“I do understand both of their frustration with empty trackback pages and currently do not have an answer as to why those appear higher in rankings (or at all for that matter). At the same time, I am unsure what either one of them means by ?mindless links?
—that does not help bloggers (like myself) improve their writing.” —If At First You Do Not Succeed, Try Try Again (ProBlogs)
Tim Swanson offers a response to Orlowski’s latest anti-blogging column, which calls blogs “the lint of the Internet” (a wonderful quote, which he attributes to an anonymous “reader”). In an earlier column, Orlowski snickered over a BlogTalk paper that reported that the majority of Polish bloggers are teenage girls — though the oversimplified headline reads “Most bloggers ‘are teenage girls’“. Orlowski, or whoever writes his headlines, ought to know better than to skew facts like that. It may be of some social significance that men are writing publicly about their feelings, mixing their personal and professional lives, on a large scale. This is probably a side-effect of the feminist movement, which, by claiming some of the public ground that had previously been dominated by men, has provided men with a different ways of being masculine. Lucky for those teenage Polish girls that so many male bloggers are preparing an online world that will welcome, rather than ridicule, their cultural values.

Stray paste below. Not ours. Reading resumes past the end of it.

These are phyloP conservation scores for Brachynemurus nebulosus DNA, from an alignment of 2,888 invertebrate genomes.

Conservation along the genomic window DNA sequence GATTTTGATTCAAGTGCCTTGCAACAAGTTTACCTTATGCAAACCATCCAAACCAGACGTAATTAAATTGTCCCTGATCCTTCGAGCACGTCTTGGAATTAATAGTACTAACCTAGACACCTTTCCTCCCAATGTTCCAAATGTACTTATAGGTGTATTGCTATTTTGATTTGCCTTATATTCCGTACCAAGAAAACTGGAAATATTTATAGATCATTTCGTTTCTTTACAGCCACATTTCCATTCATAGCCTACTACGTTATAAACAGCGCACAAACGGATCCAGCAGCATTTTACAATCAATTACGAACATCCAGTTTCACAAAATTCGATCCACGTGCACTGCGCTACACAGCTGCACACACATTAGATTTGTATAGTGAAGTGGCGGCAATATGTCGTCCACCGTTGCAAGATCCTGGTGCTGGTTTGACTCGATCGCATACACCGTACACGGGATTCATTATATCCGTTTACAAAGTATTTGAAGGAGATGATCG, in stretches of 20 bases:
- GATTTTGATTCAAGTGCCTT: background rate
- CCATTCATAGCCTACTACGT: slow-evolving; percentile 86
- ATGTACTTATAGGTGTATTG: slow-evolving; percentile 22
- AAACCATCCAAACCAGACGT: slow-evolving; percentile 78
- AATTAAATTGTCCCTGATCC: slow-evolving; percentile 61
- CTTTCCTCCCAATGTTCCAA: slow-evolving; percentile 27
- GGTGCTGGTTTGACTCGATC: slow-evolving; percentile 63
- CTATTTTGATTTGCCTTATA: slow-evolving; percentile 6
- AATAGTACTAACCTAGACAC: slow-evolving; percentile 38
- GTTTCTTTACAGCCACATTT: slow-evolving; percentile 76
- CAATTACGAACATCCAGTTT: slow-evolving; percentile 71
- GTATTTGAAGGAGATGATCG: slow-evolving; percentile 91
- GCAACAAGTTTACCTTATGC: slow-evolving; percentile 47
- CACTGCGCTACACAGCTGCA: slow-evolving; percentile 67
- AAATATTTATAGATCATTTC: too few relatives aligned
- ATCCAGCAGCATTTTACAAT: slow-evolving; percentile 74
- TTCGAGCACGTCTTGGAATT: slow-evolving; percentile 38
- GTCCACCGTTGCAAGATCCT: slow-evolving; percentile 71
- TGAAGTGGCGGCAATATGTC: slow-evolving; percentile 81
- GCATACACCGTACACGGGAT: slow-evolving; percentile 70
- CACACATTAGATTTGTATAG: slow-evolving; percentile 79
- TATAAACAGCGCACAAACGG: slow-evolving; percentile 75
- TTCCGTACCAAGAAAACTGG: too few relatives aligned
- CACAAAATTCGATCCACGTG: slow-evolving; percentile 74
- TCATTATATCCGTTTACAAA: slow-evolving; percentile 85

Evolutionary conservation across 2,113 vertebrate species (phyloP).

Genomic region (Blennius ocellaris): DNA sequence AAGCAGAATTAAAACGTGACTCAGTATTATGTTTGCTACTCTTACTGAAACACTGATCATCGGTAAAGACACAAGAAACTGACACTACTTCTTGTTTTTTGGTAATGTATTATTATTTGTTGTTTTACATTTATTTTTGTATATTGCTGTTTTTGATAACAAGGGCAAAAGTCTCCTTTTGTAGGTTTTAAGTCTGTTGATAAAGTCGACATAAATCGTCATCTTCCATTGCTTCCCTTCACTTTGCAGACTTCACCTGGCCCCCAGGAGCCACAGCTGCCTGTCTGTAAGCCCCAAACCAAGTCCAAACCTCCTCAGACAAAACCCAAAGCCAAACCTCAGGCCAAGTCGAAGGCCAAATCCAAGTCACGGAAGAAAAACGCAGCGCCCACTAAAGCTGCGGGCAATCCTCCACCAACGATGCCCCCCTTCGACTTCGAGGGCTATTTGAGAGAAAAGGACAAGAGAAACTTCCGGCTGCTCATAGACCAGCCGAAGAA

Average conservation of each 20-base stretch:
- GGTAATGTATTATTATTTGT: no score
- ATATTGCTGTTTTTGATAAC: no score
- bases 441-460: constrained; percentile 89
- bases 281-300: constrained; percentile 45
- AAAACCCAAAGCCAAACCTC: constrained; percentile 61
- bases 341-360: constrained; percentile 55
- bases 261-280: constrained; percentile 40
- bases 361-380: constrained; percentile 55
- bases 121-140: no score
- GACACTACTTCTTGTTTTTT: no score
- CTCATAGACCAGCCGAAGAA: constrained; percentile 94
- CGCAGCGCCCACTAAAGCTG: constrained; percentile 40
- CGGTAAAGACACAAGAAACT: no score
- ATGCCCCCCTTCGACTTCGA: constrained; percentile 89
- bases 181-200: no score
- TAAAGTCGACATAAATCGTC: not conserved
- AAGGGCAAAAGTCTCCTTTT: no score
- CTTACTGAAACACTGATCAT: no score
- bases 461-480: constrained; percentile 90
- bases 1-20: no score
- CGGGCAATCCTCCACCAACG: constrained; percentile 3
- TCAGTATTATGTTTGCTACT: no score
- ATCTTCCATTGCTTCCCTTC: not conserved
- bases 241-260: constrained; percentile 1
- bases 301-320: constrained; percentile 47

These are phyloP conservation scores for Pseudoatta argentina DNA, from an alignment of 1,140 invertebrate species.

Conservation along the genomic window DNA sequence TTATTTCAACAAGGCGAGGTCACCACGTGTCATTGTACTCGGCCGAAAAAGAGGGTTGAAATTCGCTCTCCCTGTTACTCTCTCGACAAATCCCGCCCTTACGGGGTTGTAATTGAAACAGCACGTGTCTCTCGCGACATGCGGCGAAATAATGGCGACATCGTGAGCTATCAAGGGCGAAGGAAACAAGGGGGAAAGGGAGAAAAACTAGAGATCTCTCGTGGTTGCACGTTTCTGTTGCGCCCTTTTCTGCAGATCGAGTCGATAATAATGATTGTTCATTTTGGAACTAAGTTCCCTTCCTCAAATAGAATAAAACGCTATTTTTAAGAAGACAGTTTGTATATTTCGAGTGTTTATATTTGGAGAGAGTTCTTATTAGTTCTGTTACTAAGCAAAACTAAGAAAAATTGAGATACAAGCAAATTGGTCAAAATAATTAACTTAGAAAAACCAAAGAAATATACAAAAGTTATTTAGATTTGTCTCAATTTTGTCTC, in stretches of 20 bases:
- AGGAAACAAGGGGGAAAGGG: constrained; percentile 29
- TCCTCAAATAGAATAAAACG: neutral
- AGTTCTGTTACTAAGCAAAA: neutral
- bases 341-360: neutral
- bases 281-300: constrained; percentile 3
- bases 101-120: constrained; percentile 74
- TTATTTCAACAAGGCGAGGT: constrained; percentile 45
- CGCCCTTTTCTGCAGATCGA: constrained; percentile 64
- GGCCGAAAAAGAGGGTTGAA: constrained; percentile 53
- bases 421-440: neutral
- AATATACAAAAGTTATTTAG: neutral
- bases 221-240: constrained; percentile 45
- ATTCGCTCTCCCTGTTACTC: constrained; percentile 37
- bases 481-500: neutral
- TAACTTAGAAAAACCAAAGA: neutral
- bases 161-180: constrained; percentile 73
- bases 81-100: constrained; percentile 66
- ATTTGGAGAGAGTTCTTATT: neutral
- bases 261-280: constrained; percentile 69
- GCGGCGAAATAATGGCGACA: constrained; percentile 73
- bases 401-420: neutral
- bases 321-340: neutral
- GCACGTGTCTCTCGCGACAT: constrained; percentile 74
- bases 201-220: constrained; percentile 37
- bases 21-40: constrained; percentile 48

He seems on the one hand to be poking fun at the small numbers of readers blogs attract, while at the same time criticizing certain A-list bloggers for jetting from one blogging conference to another. If blogging were really as solipsistic and pointless as Orlowski suggests, nobody would be interested in the conferences — we’d all just be blogging.
It would be too easy for me to sniff and say “Orlowski doesn’t get blogging,” because the fact is, I don’t get fashion shows or monster truck rallies or lots of other subculture events. And blogging is still a subculture, and some bloggers do act like pouty 14-year-olds, and the A-list is dominated by men.
I do think that every social phenomenon ought to have its critics, especially during the giddy phase when it is expanding but before it becomes mainstream; but Orlowski’s essays border on trolling — he taunts bloggers by noting that a recent article he wrote topped off the metablogging lists for a few days, but wasn’t the most-read article on his paper’s website. (He’s not asking for link love — he says, “Bring on the link-hate!”)